Former Hillary Clinton campaign lawyer Michael Sussmann, who is accused of lying to the FBI when he claimed he wasn’t representing anyone while handing over information about then-candidate Donald Trump in 2016, also made false statements to CIA officers in a meeting after Trump was sworn into office, according to new filings by special counsel John Durham’s team.
Sussmann told James Baker, the FBI’s general counsel at the time, that he had “time-sensitive (and sensitive)” information to share, before the pair met, according to a text message recently disclosed by prosecutors. In the same message, Sussmann claimed he was “coming on my own—not on behalf of a client or company,” even though he’d been directed to deliver the information by Rodney Joffe, a technology executive, and billed the Clinton campaign for the work, according to prosecutors.
In a Sept. 19, 2016, meeting, Sussmann provided Baker with white papers that alleged Trump’s business had a secret channel with a Russian bank, allegations the FBI later determined were untrue.
On Feb. 9, 2017, Sussmann met with CIA officers—to whom he also made false statements, according to the new filings.
A memorandum introduced by the special counsel’s team and penned by a CIA official said that Sussmann provided documents and thumb drives that he claimed contained data related to potential Russian activities linked with Trump.
Sussmann “advised that he was not representing a particular client,” according to the notes. Instead, he said he was conveying information from “contacts” who he believed “were acting in good faith and out of a sense of loyalty to the USG,” or U.S. government.
That contradicts how Sussmann told a former CIA employee, who was said to have helped set up the February meeting, that he “represents a client who does not want to be known,” according to notes of the meeting taken by the former employee.
It also contradicts testimony Sussmann delivered to the House Intelligence Committee. Under oath, Sussmann said (pdf) he received the information “from a client of mine.”
Sussmann said he learned of the information by the summer of 2016 but only came forward months later because President Barack Obama ordered an intelligence review of possible Russian interference in elections.
“This information seemed to fall roughly within that, and so I thought that might be—or my client thought that that might be something that was relevant for those that were gathering information regarding foreign-based actors,” Sussmann said.
Another apparently false statement relates to what Sussmann said during the meeting with the CIA concerning his previous meeting with the FBI.
Sussmann gave the same information regarding the alleged secret channel to the CIA that he had to Baker. Sussmann told the officers he had previously contacted Baker but on a “similar, though unrelated, matter,” according to the memo.
In front of the congressional panel, Sussmann said he had already passed on the information to the FBI before he met with the CIA.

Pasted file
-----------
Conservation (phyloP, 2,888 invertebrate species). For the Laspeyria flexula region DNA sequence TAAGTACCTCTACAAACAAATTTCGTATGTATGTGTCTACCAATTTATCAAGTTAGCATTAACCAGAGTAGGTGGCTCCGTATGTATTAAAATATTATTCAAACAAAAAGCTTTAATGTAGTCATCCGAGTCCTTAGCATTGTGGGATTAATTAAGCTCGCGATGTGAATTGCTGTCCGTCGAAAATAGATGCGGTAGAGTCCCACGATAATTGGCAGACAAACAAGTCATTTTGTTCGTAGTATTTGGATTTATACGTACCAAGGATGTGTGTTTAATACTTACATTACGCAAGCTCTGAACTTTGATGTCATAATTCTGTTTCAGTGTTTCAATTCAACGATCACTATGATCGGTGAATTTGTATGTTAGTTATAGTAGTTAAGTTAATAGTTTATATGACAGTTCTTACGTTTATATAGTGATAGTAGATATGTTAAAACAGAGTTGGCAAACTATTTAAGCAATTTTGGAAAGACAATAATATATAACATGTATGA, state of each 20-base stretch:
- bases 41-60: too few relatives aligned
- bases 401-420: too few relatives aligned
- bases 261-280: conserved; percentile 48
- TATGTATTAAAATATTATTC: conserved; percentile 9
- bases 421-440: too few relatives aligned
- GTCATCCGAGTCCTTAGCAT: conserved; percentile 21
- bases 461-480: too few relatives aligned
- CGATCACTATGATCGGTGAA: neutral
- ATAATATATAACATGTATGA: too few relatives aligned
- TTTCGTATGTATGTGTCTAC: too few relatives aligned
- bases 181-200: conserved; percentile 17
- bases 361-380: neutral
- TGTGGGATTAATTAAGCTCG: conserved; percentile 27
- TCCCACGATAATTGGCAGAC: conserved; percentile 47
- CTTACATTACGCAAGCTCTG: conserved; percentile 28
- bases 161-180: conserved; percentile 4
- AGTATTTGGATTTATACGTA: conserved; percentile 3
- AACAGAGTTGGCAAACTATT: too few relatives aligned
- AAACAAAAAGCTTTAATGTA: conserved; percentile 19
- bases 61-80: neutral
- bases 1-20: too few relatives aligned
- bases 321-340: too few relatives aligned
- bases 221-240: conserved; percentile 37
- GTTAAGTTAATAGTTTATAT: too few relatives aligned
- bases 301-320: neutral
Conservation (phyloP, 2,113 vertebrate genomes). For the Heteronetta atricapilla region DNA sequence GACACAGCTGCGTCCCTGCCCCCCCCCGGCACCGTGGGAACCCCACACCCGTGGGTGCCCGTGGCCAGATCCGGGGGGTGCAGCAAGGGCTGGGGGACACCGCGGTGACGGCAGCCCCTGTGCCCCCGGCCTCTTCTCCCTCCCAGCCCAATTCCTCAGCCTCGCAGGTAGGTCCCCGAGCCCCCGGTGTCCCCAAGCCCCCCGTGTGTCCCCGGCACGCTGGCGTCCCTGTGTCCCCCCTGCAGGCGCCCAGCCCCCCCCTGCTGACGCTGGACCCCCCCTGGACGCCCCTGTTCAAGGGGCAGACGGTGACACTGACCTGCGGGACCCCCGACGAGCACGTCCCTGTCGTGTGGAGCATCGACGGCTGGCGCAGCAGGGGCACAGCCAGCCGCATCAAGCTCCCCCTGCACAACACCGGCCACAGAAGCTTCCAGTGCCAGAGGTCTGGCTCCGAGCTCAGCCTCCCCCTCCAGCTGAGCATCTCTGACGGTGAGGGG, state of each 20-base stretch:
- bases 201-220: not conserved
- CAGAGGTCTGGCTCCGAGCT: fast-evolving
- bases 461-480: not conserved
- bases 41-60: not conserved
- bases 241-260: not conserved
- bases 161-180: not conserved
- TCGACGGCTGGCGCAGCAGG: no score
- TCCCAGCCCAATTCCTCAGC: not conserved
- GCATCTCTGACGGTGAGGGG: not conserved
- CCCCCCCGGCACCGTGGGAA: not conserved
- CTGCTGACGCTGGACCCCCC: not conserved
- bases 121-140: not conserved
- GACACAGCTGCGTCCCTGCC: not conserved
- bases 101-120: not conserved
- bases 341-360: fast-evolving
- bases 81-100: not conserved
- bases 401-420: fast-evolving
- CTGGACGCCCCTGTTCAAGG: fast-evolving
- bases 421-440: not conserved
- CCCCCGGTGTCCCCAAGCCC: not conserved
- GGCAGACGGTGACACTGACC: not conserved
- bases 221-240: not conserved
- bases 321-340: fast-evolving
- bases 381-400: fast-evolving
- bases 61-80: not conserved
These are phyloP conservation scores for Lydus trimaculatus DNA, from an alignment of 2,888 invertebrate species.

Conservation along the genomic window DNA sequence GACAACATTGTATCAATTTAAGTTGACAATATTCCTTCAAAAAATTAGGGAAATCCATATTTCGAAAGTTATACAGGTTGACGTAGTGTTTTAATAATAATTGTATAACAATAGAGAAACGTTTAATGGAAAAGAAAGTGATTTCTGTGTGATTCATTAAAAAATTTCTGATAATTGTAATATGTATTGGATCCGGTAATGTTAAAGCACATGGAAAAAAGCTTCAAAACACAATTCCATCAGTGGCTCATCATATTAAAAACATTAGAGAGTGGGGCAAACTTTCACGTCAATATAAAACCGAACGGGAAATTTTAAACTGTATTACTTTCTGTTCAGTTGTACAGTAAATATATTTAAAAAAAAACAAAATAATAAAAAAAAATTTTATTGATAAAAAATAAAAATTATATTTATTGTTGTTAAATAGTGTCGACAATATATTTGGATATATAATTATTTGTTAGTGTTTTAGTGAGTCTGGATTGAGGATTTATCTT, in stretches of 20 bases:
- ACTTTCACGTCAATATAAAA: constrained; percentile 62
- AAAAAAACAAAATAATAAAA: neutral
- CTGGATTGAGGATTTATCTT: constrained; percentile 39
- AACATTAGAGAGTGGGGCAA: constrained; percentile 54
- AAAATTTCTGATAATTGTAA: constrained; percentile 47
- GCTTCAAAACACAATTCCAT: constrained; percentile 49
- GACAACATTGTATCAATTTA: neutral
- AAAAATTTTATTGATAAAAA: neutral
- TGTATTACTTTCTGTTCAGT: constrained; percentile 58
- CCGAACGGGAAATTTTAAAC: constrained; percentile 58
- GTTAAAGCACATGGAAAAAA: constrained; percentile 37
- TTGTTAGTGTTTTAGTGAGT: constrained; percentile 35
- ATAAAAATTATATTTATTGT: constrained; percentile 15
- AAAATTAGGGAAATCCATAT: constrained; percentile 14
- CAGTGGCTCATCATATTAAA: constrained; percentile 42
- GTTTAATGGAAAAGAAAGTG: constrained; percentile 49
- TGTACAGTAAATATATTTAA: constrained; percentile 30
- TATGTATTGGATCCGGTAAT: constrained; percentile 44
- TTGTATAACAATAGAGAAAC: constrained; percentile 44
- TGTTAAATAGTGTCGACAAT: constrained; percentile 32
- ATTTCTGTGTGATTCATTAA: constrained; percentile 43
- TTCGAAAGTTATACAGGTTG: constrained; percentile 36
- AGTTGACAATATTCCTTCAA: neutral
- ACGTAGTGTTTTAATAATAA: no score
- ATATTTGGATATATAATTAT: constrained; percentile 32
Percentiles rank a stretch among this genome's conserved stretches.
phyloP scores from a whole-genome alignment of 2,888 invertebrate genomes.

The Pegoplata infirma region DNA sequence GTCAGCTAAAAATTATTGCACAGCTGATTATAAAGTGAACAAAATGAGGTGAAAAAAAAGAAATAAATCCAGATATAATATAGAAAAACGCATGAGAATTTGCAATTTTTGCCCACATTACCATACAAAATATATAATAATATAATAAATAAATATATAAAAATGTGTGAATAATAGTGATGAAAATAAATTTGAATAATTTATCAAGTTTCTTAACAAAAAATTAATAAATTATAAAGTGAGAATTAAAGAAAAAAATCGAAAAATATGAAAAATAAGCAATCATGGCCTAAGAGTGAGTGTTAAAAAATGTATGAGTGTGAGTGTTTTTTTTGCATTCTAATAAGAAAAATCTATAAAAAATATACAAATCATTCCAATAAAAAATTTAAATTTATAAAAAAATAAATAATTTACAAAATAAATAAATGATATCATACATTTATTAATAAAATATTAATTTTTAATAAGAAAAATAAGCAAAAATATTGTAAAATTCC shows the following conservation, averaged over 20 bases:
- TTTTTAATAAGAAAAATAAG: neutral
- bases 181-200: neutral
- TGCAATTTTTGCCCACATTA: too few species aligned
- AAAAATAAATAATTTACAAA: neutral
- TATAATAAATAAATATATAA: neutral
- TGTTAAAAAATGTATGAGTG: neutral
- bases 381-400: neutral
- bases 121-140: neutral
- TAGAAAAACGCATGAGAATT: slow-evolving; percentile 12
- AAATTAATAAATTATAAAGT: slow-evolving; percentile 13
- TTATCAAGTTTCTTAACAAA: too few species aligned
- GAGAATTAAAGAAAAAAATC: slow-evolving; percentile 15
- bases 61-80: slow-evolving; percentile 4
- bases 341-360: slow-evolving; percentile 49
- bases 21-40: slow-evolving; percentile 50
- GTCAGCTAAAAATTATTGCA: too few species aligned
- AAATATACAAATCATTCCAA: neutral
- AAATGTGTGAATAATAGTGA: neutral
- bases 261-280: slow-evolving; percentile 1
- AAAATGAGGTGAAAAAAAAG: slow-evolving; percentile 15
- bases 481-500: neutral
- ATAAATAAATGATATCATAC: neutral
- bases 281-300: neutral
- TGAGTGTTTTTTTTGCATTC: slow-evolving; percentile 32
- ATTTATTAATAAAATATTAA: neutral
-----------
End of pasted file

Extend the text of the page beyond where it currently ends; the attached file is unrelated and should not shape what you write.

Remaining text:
“In context, the defendant’s statement that he had provided the FBI with ‘similar, though unrelated’ allegations is false, or at best, misleading,” Durham’s team said in one of the new filings.
Further, the CIA later concluded that both the claim about the secret channel and a separate allegation, which was brought to the CIA and not the FBI, concerning Russian-made phones was not “technically plausible,” did not “withstand technical scrutiny,” “contained gaps,” and “conflicted with [itself],” and was “user created and not machine/tool generated,” according to the special counsel’s office.
Sussmann’s lawyers in a separate filing said their client’s statement to the CIA “cannot possibly be part of the charged offense (concerning a single, different statement), and it was not made contemporaneously with the charged crime,” adding, “In fact, it was made five months later, in different circumstances, to a different agency, in a way that conflicts with the Special Counsel’s theory that Mr. Sussmann lied to Mr. Baker to help Hillary Clinton win the election—because the election was long since over.”
The lawyers are not objecting to the admission of one of the statements Sussmann made to the House panel concerning the CIA meeting but are objecting to the introduction of any evidence concerning the accuracy of the data he provided to the CIA.
They also reserved the right “to introduce evidence rebutting the Special Counsel’s claims, including evidence that will demonstrate that Mr. Sussmann disclosed to CIA personnel that he had a client and that he had worked with political clients.”
According to the CIA memo, Sussmann did mention that his law firm was involved with Democrats, including Clinton, but also said that the work was unrelated to his reasons for contacting the CIA.
Sussmann’s trial is slated to start on May 16 in federal court in Washington. He has pleaded not guilty.